Onion – Cover Crops


  • Cover crops reduce weed pressure (in terms of density and diversity) both physically (i.e. competion) and chemically (i.e. allelopathy)
  • Improve soil health by covering and protecting the soil
  • Act as soil protection against erosion and contribute to improve soil porosity and structure


  • Primary or secondary host of pests and microbes affecting subsequent cash crops
  • Varying effectiveness depending on species selection, sowing time, and local soil and environmental conditions
  • Lack of knowledge on proper cover crop selection and management techniques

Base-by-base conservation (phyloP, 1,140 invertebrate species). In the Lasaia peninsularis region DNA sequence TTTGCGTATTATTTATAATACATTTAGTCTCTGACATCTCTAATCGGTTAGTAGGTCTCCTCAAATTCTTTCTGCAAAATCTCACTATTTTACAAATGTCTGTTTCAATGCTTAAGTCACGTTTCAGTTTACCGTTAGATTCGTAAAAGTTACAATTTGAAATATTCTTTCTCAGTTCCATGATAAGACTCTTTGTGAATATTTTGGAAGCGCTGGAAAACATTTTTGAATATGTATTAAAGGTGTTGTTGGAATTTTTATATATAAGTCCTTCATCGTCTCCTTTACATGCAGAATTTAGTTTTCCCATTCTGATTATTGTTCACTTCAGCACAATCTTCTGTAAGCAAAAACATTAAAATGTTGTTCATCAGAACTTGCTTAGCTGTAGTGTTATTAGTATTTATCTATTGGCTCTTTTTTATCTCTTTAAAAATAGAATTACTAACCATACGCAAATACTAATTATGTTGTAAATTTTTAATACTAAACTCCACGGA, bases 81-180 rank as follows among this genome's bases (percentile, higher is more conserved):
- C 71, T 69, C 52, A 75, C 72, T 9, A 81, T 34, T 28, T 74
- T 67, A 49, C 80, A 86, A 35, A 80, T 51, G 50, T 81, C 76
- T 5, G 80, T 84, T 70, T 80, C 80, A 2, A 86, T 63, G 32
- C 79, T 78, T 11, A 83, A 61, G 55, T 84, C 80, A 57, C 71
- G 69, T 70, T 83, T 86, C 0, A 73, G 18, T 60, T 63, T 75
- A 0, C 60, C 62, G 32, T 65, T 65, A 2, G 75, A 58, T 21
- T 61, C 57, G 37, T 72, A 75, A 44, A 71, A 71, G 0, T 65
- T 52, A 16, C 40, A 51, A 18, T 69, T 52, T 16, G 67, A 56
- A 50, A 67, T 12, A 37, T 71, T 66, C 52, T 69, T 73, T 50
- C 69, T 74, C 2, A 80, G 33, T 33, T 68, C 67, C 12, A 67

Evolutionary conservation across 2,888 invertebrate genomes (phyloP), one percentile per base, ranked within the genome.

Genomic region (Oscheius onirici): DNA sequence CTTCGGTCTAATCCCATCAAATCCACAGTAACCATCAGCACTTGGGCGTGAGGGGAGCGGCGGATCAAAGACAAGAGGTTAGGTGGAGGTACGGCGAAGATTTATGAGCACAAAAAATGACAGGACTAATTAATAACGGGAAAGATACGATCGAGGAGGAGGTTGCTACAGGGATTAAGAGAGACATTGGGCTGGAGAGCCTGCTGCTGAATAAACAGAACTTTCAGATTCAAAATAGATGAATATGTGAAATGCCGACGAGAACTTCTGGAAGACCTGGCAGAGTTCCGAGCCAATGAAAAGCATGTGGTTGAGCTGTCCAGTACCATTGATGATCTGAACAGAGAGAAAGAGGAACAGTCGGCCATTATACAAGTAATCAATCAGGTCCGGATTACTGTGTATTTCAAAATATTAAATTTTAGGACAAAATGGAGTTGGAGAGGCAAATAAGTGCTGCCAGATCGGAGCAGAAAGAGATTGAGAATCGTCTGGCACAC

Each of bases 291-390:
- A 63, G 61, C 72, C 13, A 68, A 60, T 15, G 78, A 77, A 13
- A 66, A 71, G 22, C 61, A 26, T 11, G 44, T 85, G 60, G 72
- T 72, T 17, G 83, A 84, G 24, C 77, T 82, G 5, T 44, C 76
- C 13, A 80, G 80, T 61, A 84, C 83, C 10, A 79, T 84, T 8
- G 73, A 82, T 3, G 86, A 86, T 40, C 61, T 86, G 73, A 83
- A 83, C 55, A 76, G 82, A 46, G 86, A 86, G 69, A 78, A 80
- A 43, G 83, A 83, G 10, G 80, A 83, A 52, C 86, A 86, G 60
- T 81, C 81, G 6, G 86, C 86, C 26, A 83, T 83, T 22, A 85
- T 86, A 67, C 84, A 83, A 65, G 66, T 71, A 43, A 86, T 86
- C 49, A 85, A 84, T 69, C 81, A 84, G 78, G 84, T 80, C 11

• Ensure the timely termination of the cover crops with non-chemical means (e.g., using animals, by mechanical means, spraying bio-herbicides) before onion sowing
  • Select appropriate cover crop species and sow them strategically within crop rotations or as intercrops. Pay attention to climate, soil type, and desired weed suppression characteristics. Seek advice from local agricultural advisors and/or discuss with other farmers which are the best species to sow
  • Monitor regularly the cover crop growth and weed populations to adjust management strategies as needed